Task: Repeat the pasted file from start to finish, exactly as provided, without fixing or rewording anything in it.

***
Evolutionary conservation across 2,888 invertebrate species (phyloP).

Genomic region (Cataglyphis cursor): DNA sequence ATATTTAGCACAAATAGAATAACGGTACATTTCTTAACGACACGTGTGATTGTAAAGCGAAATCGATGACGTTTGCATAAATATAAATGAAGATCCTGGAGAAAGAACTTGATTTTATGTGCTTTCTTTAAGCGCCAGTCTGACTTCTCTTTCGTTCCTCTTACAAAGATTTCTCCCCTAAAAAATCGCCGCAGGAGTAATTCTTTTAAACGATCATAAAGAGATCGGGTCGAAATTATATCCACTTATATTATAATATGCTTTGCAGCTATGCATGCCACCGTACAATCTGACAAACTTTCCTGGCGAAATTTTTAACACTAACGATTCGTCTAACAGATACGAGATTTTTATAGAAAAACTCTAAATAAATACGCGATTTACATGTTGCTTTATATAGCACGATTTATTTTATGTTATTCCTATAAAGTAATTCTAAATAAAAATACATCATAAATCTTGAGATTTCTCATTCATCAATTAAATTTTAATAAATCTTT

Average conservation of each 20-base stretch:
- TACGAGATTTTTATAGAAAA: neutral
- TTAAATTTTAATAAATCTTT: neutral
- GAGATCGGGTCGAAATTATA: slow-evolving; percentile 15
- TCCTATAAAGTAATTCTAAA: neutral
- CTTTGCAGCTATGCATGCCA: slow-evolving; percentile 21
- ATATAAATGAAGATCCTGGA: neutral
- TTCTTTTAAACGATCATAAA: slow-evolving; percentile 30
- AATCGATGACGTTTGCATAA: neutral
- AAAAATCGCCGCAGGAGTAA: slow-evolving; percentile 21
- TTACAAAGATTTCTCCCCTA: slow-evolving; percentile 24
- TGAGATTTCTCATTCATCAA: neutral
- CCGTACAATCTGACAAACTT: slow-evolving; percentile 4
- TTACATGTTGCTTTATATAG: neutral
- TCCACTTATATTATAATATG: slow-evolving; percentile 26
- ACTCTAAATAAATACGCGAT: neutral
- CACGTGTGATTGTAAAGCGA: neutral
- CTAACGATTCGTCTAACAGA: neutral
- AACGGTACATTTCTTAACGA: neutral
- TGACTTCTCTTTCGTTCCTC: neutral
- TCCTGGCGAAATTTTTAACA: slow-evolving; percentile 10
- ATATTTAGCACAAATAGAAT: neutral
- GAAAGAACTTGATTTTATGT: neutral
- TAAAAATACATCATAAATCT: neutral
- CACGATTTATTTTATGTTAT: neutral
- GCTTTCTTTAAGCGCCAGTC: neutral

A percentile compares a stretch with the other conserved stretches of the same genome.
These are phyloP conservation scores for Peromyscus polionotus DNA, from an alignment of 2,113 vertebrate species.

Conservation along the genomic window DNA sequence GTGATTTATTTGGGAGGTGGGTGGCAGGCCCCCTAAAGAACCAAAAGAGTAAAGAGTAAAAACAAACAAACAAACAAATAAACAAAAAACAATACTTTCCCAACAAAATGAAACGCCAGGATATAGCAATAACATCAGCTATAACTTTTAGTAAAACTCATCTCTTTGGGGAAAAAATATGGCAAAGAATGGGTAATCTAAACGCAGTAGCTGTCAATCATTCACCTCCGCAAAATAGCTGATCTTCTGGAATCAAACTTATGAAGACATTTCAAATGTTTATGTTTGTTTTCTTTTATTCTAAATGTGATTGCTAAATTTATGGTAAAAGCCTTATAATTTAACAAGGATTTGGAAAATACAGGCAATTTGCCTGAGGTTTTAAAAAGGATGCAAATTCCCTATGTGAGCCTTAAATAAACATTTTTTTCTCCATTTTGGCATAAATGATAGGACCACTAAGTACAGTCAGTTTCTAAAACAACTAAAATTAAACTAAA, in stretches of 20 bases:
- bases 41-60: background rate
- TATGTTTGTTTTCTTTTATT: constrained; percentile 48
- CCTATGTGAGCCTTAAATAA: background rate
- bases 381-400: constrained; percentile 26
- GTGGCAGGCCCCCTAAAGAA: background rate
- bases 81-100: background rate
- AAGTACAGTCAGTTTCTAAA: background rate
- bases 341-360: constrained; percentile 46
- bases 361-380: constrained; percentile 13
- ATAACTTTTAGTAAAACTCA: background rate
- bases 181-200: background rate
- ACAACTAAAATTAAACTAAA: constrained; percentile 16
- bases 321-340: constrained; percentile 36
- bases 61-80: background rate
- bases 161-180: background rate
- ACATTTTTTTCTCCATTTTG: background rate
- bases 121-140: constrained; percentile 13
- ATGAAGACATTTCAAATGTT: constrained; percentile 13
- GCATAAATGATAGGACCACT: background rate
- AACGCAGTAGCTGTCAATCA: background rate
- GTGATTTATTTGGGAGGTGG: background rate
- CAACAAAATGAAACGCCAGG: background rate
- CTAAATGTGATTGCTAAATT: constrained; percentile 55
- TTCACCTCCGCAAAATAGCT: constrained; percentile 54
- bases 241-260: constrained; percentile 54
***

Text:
Evolutionary conservation across 2,888 invertebrate species (phyloP).

Genomic region (Cataglyphis cursor): DNA sequence ATATTTAGCACAAATAGAATAACGGTACATTTCTTAACGACACGTGTGATTGTAAAGCGAAATCGATGACGTTTGCATAAATATAAATGAAGATCCTGGAGAAAGAACTTGATTTTATGTGCTTTCTTTAAGCGCCAGTCTGACTTCTCTTTCGTTCCTCTTACAAAGATTTCTCCCCTAAAAAATCGCCGCAGGAGTAATTCTTTTAAACGATCATAAAGAGATCGGGTCGAAATTATATCCACTTATATTATAATATGCTTTGCAGCTATGCATGCCACCGTACAATCTGACAAACTTTCCTGGCGAAATTTTTAACACTAACGATTCGTCTAACAGATACGAGATTTTTATAGAAAAACTCTAAATAAATACGCGATTTACATGTTGCTTTATATAGCACGATTTATTTTATGTTATTCCTATAAAGTAATTCTAAATAAAAATACATCATAAATCTTGAGATTTCTCATTCATCAATTAAATTTTAATAAATCTTT

Average conservation of each 20-base stretch:
- TACGAGATTTTTATAGAAAA: neutral
- TTAAATTTTAATAAATCTTT: neutral
- GAGATCGGGTCGAAATTATA: slow-evolving; percentile 15
- TCCTATAAAGTAATTCTAAA: neutral
- CTTTGCAGCTATGCATGCCA: slow-evolving; percentile 21
- ATATAAATGAAGATCCTGGA: neutral
- TTCTTTTAAACGATCATAAA: slow-evolving; percentile 30
- AATCGATGACGTTTGCATAA: neutral
- AAAAATCGCCGCAGGAGTAA: slow-evolving; percentile 21
- TTACAAAGATTTCTCCCCTA: slow-evolving; percentile 24
- TGAGATTTCTCATTCATCAA: neutral
- CCGTACAATCTGACAAACTT: slow-evolving; percentile 4
- TTACATGTTGCTTTATATAG: neutral
- TCCACTTATATTATAATATG: slow-evolving; percentile 26
- ACTCTAAATAAATACGCGAT: neutral
- CACGTGTGATTGTAAAGCGA: neutral
- CTAACGATTCGTCTAACAGA: neutral
- AACGGTACATTTCTTAACGA: neutral
- TGACTTCTCTTTCGTTCCTC: neutral
- TCCTGGCGAAATTTTTAACA: slow-evolving; percentile 10
- ATATTTAGCACAAATAGAAT: neutral
- GAAAGAACTTGATTTTATGT: neutral
- TAAAAATACATCATAAATCT: neutral
- CACGATTTATTTTATGTTAT: neutral
- GCTTTCTTTAAGCGCCAGTC: neutral

A percentile compares a stretch with the other conserved stretches of the same genome.
These are phyloP conservation scores for Peromyscus polionotus DNA, from an alignment of 2,113 vertebrate species.

Conservation along the genomic window DNA sequence GTGATTTATTTGGGAGGTGGGTGGCAGGCCCCCTAAAGAACCAAAAGAGTAAAGAGTAAAAACAAACAAACAAACAAATAAACAAAAAACAATACTTTCCCAACAAAATGAAACGCCAGGATATAGCAATAACATCAGCTATAACTTTTAGTAAAACTCATCTCTTTGGGGAAAAAATATGGCAAAGAATGGGTAATCTAAACGCAGTAGCTGTCAATCATTCACCTCCGCAAAATAGCTGATCTTCTGGAATCAAACTTATGAAGACATTTCAAATGTTTATGTTTGTTTTCTTTTATTCTAAATGTGATTGCTAAATTTATGGTAAAAGCCTTATAATTTAACAAGGATTTGGAAAATACAGGCAATTTGCCTGAGGTTTTAAAAAGGATGCAAATTCCCTATGTGAGCCTTAAATAAACATTTTTTTCTCCATTTTGGCATAAATGATAGGACCACTAAGTACAGTCAGTTTCTAAAACAACTAAAATTAAACTAAA, in stretches of 20 bases:
- bases 41-60: background rate
- TATGTTTGTTTTCTTTTATT: constrained; percentile 48
- CCTATGTGAGCCTTAAATAA: background rate
- bases 381-400: constrained; percentile 26
- GTGGCAGGCCCCCTAAAGAA: background rate
- bases 81-100: background rate
- AAGTACAGTCAGTTTCTAAA: background rate
- bases 341-360: constrained; percentile 46
- bases 361-380: constrained; percentile 13
- ATAACTTTTAGTAAAACTCA: background rate
- bases 181-200: background rate
- ACAACTAAAATTAAACTAAA: constrained; percentile 16
- bases 321-340: constrained; percentile 36
- bases 61-80: background rate
- bases 161-180: background rate
- ACATTTTTTTCTCCATTTTG: background rate
- bases 121-140: constrained; percentile 13
- ATGAAGACATTTCAAATGTT: constrained; percentile 13
- GCATAAATGATAGGACCACT: background rate
- AACGCAGTAGCTGTCAATCA: background rate
- GTGATTTATTTGGGAGGTGG: background rate
- CAACAAAATGAAACGCCAGG: background rate
- CTAAATGTGATTGCTAAATT: constrained; percentile 55
- TTCACCTCCGCAAAATAGCT: constrained; percentile 54
- bases 241-260: constrained; percentile 54